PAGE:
Because of the trying economic times, there has been a lot of buzz in the news about different kinds of foreclosures and the serious consequences of a foreclosure. However, within the legal system there are different types of foreclosure with different proceedings, which makes the entire process of foreclosure complicated.
The two most important aspects of this process to know are what the differences between non-judicial and judicial foreclosures and the specific requirements for foreclosures.
A judicial foreclosure goes entirely through the courts and ends with a sheriff’s sale where the highest bidder becomes the newest owner of the property. On the other hand, non-judicial foreclosures are not handled by the court, but instead rely upon the state’s already established laws pertaining to foreclosure. When the loan stops being paid, the homeowner is mailed a default letter and given the opportunity to make the appropriate payments on the loan. However, if the homeowner still does not rectify the loan payments, then the homeowner will receive a letter of intent to sell and other public postings will be displayed throughout the area informing neighbors of the foreclosure. Then at the auction, the home goes to the highest bidder.
Consequently, within the non-judicial realm there are some legal loopholes within California that have judges disagreeing with each other.
Recently in California, in Kachlon v. Markowitz it came to light that Civil Code Section 2924 asserts publication of these notices as privilege under Civil Code 47.
But that section claims to have both a litigation privilege which is absolute and also a common interest privilege, which is qualified by lack of malice. The non-judicial foreclosure section does not state which section of Civil Code 47 privilege applies to, which opens the door to differing opinions from within the California courts.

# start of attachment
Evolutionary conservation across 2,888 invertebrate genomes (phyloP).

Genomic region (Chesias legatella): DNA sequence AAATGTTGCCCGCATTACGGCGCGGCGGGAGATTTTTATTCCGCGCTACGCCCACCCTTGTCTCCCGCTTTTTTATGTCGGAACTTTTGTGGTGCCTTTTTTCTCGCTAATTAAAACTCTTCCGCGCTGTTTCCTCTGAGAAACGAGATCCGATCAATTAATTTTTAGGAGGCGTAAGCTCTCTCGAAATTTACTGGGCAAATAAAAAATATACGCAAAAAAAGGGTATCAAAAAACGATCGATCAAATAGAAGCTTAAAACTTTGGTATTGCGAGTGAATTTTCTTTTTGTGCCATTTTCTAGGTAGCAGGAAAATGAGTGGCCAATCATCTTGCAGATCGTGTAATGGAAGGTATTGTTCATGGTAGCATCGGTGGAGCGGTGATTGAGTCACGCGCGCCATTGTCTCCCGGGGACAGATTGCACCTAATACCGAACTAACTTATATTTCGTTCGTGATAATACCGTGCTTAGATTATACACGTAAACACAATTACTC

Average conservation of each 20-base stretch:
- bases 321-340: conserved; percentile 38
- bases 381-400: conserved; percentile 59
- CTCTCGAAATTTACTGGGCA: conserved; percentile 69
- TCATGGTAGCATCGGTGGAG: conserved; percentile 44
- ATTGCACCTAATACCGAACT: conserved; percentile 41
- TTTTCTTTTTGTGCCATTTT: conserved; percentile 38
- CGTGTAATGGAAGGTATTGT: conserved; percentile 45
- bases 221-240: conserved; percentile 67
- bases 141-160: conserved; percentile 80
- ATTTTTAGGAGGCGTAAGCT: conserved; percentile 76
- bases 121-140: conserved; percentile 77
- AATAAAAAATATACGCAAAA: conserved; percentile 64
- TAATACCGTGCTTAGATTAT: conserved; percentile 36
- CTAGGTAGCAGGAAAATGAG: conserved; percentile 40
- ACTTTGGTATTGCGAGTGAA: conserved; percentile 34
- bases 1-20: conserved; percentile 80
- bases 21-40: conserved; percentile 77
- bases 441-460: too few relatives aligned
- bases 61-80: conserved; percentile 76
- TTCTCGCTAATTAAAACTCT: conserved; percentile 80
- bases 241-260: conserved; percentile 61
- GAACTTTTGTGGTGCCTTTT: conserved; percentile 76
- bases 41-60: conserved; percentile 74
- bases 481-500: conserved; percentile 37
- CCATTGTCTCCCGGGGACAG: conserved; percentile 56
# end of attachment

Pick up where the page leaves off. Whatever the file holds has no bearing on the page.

In another case, the 4th district court held that privilege was absolute, making the non-judicial foreclosure case fall under litigation privilege.
Then in the Court of Appeals, the 2nd district court directly disagreed with the 4th district court’s decision and determined that holding privilege is the common interest privilege. Therefore, under common interest, privilege applies only when the defendant lacks malice.
In this particular case, Kachlon v. Markowitz, the privilege does apply because they did not find malice. With these conflicting Court of Appeal perspectives, any judge within California is free to choose the view that suits them best. Markowitz’s attorney Timothy D. McGonigle, a Los Angeles litigation lawyer, asserts that in these types of situations it’s a case of first impressions and that the judge expanded the potential of trustees when involved on foreclosure properties.
Obviously, in California there are a lot of differing judicial perspectives about non-judicial foreclosures and ultimately depends on both your lawyer and judge
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